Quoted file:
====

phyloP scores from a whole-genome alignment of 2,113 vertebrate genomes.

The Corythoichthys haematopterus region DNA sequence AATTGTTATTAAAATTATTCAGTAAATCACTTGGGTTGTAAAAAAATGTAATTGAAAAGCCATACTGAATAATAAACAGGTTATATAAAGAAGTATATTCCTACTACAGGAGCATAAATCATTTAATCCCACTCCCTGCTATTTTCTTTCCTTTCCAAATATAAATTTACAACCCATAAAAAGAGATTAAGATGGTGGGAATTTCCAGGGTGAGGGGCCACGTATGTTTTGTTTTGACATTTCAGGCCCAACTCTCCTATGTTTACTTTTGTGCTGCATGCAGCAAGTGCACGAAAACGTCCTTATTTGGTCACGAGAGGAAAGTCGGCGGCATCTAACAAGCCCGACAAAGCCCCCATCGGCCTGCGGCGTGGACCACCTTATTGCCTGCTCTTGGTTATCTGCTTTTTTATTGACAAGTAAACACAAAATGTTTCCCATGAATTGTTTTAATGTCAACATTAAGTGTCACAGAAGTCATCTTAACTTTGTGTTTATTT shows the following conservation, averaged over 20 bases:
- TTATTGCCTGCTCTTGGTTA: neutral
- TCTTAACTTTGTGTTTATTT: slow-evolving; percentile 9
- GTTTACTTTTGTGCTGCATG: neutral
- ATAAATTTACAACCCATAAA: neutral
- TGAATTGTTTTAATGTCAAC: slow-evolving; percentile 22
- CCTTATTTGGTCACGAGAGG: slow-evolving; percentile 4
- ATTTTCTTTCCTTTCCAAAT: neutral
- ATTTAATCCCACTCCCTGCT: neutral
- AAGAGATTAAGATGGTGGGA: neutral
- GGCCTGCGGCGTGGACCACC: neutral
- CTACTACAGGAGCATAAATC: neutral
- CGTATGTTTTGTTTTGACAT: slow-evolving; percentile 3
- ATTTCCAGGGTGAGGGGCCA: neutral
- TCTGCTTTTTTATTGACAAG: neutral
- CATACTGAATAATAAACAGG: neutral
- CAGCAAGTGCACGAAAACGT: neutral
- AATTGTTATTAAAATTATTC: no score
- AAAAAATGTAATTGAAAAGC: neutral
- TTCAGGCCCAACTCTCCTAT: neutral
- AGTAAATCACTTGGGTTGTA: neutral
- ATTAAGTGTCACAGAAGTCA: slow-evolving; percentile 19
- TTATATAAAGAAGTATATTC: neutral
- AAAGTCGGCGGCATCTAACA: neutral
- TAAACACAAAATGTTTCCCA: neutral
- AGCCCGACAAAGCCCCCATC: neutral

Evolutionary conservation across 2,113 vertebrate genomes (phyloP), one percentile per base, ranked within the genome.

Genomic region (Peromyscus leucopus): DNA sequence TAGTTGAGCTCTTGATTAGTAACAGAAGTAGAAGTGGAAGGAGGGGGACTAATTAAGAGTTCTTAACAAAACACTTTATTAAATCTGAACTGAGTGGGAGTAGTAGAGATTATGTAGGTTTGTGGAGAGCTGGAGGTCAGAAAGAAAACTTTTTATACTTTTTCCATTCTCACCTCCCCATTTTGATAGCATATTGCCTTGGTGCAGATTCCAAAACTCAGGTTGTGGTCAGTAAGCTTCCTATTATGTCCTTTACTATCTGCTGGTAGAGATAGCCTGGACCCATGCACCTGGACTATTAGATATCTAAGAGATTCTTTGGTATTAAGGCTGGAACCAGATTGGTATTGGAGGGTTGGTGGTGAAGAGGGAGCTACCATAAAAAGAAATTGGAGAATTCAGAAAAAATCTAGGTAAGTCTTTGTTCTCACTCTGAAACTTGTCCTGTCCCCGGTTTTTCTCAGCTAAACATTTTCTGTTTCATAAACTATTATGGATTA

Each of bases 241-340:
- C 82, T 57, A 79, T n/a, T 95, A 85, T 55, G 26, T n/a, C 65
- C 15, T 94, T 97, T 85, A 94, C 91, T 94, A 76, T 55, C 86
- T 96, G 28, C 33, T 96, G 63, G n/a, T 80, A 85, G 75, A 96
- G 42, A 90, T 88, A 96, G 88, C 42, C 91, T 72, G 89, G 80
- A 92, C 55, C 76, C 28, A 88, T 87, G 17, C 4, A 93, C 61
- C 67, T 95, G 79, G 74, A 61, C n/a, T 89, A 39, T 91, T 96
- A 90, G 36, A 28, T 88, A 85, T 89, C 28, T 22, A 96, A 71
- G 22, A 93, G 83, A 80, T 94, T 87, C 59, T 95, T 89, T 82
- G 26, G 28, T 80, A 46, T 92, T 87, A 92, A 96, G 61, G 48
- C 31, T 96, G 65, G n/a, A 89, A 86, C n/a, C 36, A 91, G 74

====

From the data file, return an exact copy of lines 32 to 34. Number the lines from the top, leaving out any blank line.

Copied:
- C 15, T 94, T 97, T 85, A 94, C 91, T 94, A 76, T 55, C 86
- T 96, G 28, C 33, T 96, G 63, G n/a, T 80, A 85, G 75, A 96
- G 42, A 90, T 88, A 96, G 88, C 42, C 91, T 72, G 89, G 80